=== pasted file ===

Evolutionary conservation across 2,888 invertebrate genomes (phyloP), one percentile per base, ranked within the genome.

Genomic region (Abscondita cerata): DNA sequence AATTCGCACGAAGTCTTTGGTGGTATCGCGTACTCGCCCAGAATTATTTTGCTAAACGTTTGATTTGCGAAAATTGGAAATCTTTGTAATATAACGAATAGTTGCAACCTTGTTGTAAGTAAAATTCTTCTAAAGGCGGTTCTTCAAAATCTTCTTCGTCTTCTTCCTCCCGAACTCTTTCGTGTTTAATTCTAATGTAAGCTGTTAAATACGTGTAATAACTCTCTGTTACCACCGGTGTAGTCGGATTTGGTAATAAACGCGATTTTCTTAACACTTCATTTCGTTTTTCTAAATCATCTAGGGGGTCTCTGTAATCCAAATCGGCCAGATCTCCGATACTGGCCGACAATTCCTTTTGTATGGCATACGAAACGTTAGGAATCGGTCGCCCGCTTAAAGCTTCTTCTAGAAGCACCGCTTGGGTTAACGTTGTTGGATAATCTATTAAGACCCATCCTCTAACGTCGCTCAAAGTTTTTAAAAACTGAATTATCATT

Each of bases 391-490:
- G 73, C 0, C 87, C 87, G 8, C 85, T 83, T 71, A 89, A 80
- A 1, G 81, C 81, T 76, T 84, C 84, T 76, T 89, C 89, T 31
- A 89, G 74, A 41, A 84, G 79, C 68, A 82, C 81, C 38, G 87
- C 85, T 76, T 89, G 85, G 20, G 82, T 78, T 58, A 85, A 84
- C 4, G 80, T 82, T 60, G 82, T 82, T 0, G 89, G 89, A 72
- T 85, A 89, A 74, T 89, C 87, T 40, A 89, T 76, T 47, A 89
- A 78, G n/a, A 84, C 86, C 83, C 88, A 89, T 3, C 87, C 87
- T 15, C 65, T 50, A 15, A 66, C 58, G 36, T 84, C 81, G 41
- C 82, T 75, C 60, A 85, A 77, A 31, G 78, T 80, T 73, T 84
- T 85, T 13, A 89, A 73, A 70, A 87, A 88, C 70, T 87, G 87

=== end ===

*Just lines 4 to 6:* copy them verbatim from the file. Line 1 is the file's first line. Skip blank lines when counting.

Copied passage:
- G 73, C 0, C 87, C 87, G 8, C 85, T 83, T 71, A 89, A 80
- A 1, G 81, C 81, T 76, T 84, C 84, T 76, T 89, C 89, T 31
- A 89, G 74, A 41, A 84, G 79, C 68, A 82, C 81, C 38, G 87